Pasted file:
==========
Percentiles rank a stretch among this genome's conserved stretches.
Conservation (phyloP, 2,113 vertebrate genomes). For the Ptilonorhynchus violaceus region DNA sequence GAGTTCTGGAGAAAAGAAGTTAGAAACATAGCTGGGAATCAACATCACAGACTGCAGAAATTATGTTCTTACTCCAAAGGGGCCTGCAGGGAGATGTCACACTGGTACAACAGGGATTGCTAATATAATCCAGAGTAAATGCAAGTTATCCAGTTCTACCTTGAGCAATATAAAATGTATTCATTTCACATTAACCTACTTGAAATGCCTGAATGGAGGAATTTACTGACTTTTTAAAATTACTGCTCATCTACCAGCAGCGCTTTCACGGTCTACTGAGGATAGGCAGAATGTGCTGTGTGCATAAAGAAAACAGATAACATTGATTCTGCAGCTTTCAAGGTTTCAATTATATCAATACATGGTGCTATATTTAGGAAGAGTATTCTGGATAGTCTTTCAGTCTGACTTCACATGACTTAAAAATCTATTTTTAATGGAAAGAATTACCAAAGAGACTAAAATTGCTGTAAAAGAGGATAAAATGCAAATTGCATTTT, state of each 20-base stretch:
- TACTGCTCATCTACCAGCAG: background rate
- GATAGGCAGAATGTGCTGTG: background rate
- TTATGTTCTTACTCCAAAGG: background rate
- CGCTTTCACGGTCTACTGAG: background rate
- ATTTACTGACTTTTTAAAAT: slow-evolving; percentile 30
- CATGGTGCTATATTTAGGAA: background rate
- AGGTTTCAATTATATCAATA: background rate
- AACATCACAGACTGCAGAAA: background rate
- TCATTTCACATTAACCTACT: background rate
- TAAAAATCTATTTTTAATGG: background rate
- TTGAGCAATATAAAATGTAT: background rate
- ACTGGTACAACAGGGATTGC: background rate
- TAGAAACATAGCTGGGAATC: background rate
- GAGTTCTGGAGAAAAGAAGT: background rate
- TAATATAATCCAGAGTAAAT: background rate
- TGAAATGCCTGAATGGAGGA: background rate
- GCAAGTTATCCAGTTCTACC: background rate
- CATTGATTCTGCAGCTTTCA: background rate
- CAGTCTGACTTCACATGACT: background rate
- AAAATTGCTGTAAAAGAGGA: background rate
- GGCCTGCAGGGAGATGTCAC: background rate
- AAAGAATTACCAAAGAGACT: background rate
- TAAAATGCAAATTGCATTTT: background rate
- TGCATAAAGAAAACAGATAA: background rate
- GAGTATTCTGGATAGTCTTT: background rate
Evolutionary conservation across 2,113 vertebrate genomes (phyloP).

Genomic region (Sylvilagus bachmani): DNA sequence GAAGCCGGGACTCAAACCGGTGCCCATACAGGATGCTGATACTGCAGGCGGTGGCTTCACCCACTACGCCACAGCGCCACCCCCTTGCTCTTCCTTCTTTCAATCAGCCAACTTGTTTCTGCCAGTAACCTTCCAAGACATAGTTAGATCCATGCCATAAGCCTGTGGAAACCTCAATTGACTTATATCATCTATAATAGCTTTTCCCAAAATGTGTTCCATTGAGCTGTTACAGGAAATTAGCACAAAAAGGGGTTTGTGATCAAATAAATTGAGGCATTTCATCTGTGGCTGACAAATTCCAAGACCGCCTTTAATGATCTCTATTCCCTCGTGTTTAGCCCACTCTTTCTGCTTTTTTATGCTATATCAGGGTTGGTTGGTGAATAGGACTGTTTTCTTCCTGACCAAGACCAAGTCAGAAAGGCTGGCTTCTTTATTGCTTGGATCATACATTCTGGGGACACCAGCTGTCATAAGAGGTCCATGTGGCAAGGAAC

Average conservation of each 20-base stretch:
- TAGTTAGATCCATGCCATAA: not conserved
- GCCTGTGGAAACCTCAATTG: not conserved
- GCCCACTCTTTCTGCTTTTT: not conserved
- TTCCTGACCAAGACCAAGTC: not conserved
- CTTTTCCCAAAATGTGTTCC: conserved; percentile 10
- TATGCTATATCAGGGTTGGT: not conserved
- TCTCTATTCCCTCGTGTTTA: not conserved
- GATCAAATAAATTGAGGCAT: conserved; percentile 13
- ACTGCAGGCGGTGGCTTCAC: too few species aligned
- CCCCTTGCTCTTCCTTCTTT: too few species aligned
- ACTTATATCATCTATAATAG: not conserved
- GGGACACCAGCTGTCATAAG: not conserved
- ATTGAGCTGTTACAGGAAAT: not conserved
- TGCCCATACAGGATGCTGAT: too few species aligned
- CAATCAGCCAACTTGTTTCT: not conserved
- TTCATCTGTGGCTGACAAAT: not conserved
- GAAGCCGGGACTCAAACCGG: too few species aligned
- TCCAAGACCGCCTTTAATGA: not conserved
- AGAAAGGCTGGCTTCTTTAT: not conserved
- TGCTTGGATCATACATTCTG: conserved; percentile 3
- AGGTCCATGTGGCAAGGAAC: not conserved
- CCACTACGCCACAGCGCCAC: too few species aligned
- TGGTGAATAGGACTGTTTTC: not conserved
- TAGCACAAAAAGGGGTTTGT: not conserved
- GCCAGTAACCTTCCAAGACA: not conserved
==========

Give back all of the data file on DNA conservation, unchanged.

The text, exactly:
Percentiles rank a stretch among this genome's conserved stretches.
Conservation (phyloP, 2,113 vertebrate genomes). For the Ptilonorhynchus violaceus region DNA sequence GAGTTCTGGAGAAAAGAAGTTAGAAACATAGCTGGGAATCAACATCACAGACTGCAGAAATTATGTTCTTACTCCAAAGGGGCCTGCAGGGAGATGTCACACTGGTACAACAGGGATTGCTAATATAATCCAGAGTAAATGCAAGTTATCCAGTTCTACCTTGAGCAATATAAAATGTATTCATTTCACATTAACCTACTTGAAATGCCTGAATGGAGGAATTTACTGACTTTTTAAAATTACTGCTCATCTACCAGCAGCGCTTTCACGGTCTACTGAGGATAGGCAGAATGTGCTGTGTGCATAAAGAAAACAGATAACATTGATTCTGCAGCTTTCAAGGTTTCAATTATATCAATACATGGTGCTATATTTAGGAAGAGTATTCTGGATAGTCTTTCAGTCTGACTTCACATGACTTAAAAATCTATTTTTAATGGAAAGAATTACCAAAGAGACTAAAATTGCTGTAAAAGAGGATAAAATGCAAATTGCATTTT, state of each 20-base stretch:
- TACTGCTCATCTACCAGCAG: background rate
- GATAGGCAGAATGTGCTGTG: background rate
- TTATGTTCTTACTCCAAAGG: background rate
- CGCTTTCACGGTCTACTGAG: background rate
- ATTTACTGACTTTTTAAAAT: slow-evolving; percentile 30
- CATGGTGCTATATTTAGGAA: background rate
- AGGTTTCAATTATATCAATA: background rate
- AACATCACAGACTGCAGAAA: background rate
- TCATTTCACATTAACCTACT: background rate
- TAAAAATCTATTTTTAATGG: background rate
- TTGAGCAATATAAAATGTAT: background rate
- ACTGGTACAACAGGGATTGC: background rate
- TAGAAACATAGCTGGGAATC: background rate
- GAGTTCTGGAGAAAAGAAGT: background rate
- TAATATAATCCAGAGTAAAT: background rate
- TGAAATGCCTGAATGGAGGA: background rate
- GCAAGTTATCCAGTTCTACC: background rate
- CATTGATTCTGCAGCTTTCA: background rate
- CAGTCTGACTTCACATGACT: background rate
- AAAATTGCTGTAAAAGAGGA: background rate
- GGCCTGCAGGGAGATGTCAC: background rate
- AAAGAATTACCAAAGAGACT: background rate
- TAAAATGCAAATTGCATTTT: background rate
- TGCATAAAGAAAACAGATAA: background rate
- GAGTATTCTGGATAGTCTTT: background rate
Evolutionary conservation across 2,113 vertebrate genomes (phyloP).

Genomic region (Sylvilagus bachmani): DNA sequence GAAGCCGGGACTCAAACCGGTGCCCATACAGGATGCTGATACTGCAGGCGGTGGCTTCACCCACTACGCCACAGCGCCACCCCCTTGCTCTTCCTTCTTTCAATCAGCCAACTTGTTTCTGCCAGTAACCTTCCAAGACATAGTTAGATCCATGCCATAAGCCTGTGGAAACCTCAATTGACTTATATCATCTATAATAGCTTTTCCCAAAATGTGTTCCATTGAGCTGTTACAGGAAATTAGCACAAAAAGGGGTTTGTGATCAAATAAATTGAGGCATTTCATCTGTGGCTGACAAATTCCAAGACCGCCTTTAATGATCTCTATTCCCTCGTGTTTAGCCCACTCTTTCTGCTTTTTTATGCTATATCAGGGTTGGTTGGTGAATAGGACTGTTTTCTTCCTGACCAAGACCAAGTCAGAAAGGCTGGCTTCTTTATTGCTTGGATCATACATTCTGGGGACACCAGCTGTCATAAGAGGTCCATGTGGCAAGGAAC

Average conservation of each 20-base stretch:
- TAGTTAGATCCATGCCATAA: not conserved
- GCCTGTGGAAACCTCAATTG: not conserved
- GCCCACTCTTTCTGCTTTTT: not conserved
- TTCCTGACCAAGACCAAGTC: not conserved
- CTTTTCCCAAAATGTGTTCC: conserved; percentile 10
- TATGCTATATCAGGGTTGGT: not conserved
- TCTCTATTCCCTCGTGTTTA: not conserved
- GATCAAATAAATTGAGGCAT: conserved; percentile 13
- ACTGCAGGCGGTGGCTTCAC: too few species aligned
- CCCCTTGCTCTTCCTTCTTT: too few species aligned
- ACTTATATCATCTATAATAG: not conserved
- GGGACACCAGCTGTCATAAG: not conserved
- ATTGAGCTGTTACAGGAAAT: not conserved
- TGCCCATACAGGATGCTGAT: too few species aligned
- CAATCAGCCAACTTGTTTCT: not conserved
- TTCATCTGTGGCTGACAAAT: not conserved
- GAAGCCGGGACTCAAACCGG: too few species aligned
- TCCAAGACCGCCTTTAATGA: not conserved
- AGAAAGGCTGGCTTCTTTAT: not conserved
- TGCTTGGATCATACATTCTG: conserved; percentile 3
- AGGTCCATGTGGCAAGGAAC: not conserved
- CCACTACGCCACAGCGCCAC: too few species aligned
- TGGTGAATAGGACTGTTTTC: not conserved
- TAGCACAAAAAGGGGTTTGT: not conserved
- GCCAGTAACCTTCCAAGACA: not conserved